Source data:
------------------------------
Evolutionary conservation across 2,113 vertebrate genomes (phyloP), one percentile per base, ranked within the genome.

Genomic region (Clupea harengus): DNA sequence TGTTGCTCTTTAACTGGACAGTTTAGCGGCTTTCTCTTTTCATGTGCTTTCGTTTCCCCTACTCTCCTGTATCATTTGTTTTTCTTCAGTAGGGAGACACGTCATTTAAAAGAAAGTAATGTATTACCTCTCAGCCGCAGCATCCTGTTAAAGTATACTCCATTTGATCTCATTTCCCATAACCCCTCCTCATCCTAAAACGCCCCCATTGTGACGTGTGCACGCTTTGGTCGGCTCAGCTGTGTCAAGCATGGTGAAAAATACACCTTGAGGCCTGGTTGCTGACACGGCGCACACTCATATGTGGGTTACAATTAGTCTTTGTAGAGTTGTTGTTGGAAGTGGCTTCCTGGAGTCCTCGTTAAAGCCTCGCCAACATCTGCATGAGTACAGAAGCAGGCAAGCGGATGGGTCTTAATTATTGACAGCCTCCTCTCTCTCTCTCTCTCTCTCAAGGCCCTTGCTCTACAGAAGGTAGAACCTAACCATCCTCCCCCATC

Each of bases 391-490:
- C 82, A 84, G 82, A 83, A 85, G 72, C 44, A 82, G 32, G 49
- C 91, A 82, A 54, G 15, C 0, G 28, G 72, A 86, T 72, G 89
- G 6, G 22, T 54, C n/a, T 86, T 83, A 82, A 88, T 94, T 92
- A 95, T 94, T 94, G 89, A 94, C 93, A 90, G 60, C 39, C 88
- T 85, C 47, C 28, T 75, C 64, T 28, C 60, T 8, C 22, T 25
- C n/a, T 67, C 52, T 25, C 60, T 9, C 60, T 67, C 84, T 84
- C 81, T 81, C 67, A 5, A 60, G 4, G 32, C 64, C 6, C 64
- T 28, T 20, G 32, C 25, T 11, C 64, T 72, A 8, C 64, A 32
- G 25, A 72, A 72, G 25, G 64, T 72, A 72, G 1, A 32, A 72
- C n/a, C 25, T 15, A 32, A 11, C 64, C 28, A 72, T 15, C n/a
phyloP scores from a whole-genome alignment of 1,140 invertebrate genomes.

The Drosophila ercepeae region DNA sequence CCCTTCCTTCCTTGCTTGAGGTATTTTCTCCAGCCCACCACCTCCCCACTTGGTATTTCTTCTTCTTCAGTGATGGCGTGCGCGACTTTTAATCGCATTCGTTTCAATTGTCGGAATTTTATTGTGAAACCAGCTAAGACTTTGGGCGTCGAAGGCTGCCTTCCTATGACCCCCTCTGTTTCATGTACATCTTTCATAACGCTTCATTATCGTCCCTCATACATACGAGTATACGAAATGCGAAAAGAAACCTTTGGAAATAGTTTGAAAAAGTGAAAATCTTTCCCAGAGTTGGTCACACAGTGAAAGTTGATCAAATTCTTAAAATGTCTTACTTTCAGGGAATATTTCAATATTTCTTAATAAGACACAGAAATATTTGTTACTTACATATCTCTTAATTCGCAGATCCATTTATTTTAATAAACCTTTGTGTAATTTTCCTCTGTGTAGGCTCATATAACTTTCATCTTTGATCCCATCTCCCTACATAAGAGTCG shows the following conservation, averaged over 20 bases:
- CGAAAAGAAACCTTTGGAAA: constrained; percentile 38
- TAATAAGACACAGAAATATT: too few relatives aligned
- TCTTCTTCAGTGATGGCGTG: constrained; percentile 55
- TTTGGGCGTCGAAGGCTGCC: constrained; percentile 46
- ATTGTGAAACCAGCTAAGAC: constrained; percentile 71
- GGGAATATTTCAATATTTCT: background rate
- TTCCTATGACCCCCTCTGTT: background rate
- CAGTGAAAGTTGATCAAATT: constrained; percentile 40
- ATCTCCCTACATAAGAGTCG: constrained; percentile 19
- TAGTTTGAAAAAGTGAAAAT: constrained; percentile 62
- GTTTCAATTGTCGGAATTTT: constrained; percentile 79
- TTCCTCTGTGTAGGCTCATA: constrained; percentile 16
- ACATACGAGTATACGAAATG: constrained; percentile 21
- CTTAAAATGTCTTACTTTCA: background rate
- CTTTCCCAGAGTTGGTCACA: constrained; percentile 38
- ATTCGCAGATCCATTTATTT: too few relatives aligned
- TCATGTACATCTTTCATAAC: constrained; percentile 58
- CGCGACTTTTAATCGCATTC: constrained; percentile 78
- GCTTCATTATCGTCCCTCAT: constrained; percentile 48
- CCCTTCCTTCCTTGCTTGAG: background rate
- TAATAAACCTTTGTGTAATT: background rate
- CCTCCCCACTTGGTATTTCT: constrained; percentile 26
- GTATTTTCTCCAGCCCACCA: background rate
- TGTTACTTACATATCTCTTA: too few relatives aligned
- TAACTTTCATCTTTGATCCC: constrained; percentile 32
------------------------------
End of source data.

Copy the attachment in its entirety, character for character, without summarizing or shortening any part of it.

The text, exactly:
Evolutionary conservation across 2,113 vertebrate genomes (phyloP), one percentile per base, ranked within the genome.

Genomic region (Clupea harengus): DNA sequence TGTTGCTCTTTAACTGGACAGTTTAGCGGCTTTCTCTTTTCATGTGCTTTCGTTTCCCCTACTCTCCTGTATCATTTGTTTTTCTTCAGTAGGGAGACACGTCATTTAAAAGAAAGTAATGTATTACCTCTCAGCCGCAGCATCCTGTTAAAGTATACTCCATTTGATCTCATTTCCCATAACCCCTCCTCATCCTAAAACGCCCCCATTGTGACGTGTGCACGCTTTGGTCGGCTCAGCTGTGTCAAGCATGGTGAAAAATACACCTTGAGGCCTGGTTGCTGACACGGCGCACACTCATATGTGGGTTACAATTAGTCTTTGTAGAGTTGTTGTTGGAAGTGGCTTCCTGGAGTCCTCGTTAAAGCCTCGCCAACATCTGCATGAGTACAGAAGCAGGCAAGCGGATGGGTCTTAATTATTGACAGCCTCCTCTCTCTCTCTCTCTCTCTCAAGGCCCTTGCTCTACAGAAGGTAGAACCTAACCATCCTCCCCCATC

Each of bases 391-490:
- C 82, A 84, G 82, A 83, A 85, G 72, C 44, A 82, G 32, G 49
- C 91, A 82, A 54, G 15, C 0, G 28, G 72, A 86, T 72, G 89
- G 6, G 22, T 54, C n/a, T 86, T 83, A 82, A 88, T 94, T 92
- A 95, T 94, T 94, G 89, A 94, C 93, A 90, G 60, C 39, C 88
- T 85, C 47, C 28, T 75, C 64, T 28, C 60, T 8, C 22, T 25
- C n/a, T 67, C 52, T 25, C 60, T 9, C 60, T 67, C 84, T 84
- C 81, T 81, C 67, A 5, A 60, G 4, G 32, C 64, C 6, C 64
- T 28, T 20, G 32, C 25, T 11, C 64, T 72, A 8, C 64, A 32
- G 25, A 72, A 72, G 25, G 64, T 72, A 72, G 1, A 32, A 72
- C n/a, C 25, T 15, A 32, A 11, C 64, C 28, A 72, T 15, C n/a
phyloP scores from a whole-genome alignment of 1,140 invertebrate genomes.

The Drosophila ercepeae region DNA sequence CCCTTCCTTCCTTGCTTGAGGTATTTTCTCCAGCCCACCACCTCCCCACTTGGTATTTCTTCTTCTTCAGTGATGGCGTGCGCGACTTTTAATCGCATTCGTTTCAATTGTCGGAATTTTATTGTGAAACCAGCTAAGACTTTGGGCGTCGAAGGCTGCCTTCCTATGACCCCCTCTGTTTCATGTACATCTTTCATAACGCTTCATTATCGTCCCTCATACATACGAGTATACGAAATGCGAAAAGAAACCTTTGGAAATAGTTTGAAAAAGTGAAAATCTTTCCCAGAGTTGGTCACACAGTGAAAGTTGATCAAATTCTTAAAATGTCTTACTTTCAGGGAATATTTCAATATTTCTTAATAAGACACAGAAATATTTGTTACTTACATATCTCTTAATTCGCAGATCCATTTATTTTAATAAACCTTTGTGTAATTTTCCTCTGTGTAGGCTCATATAACTTTCATCTTTGATCCCATCTCCCTACATAAGAGTCG shows the following conservation, averaged over 20 bases:
- CGAAAAGAAACCTTTGGAAA: constrained; percentile 38
- TAATAAGACACAGAAATATT: too few relatives aligned
- TCTTCTTCAGTGATGGCGTG: constrained; percentile 55
- TTTGGGCGTCGAAGGCTGCC: constrained; percentile 46
- ATTGTGAAACCAGCTAAGAC: constrained; percentile 71
- GGGAATATTTCAATATTTCT: background rate
- TTCCTATGACCCCCTCTGTT: background rate
- CAGTGAAAGTTGATCAAATT: constrained; percentile 40
- ATCTCCCTACATAAGAGTCG: constrained; percentile 19
- TAGTTTGAAAAAGTGAAAAT: constrained; percentile 62
- GTTTCAATTGTCGGAATTTT: constrained; percentile 79
- TTCCTCTGTGTAGGCTCATA: constrained; percentile 16
- ACATACGAGTATACGAAATG: constrained; percentile 21
- CTTAAAATGTCTTACTTTCA: background rate
- CTTTCCCAGAGTTGGTCACA: constrained; percentile 38
- ATTCGCAGATCCATTTATTT: too few relatives aligned
- TCATGTACATCTTTCATAAC: constrained; percentile 58
- CGCGACTTTTAATCGCATTC: constrained; percentile 78
- GCTTCATTATCGTCCCTCAT: constrained; percentile 48
- CCCTTCCTTCCTTGCTTGAG: background rate
- TAATAAACCTTTGTGTAATT: background rate
- CCTCCCCACTTGGTATTTCT: constrained; percentile 26
- GTATTTTCTCCAGCCCACCA: background rate
- TGTTACTTACATATCTCTTA: too few relatives aligned
- TAACTTTCATCTTTGATCCC: constrained; percentile 32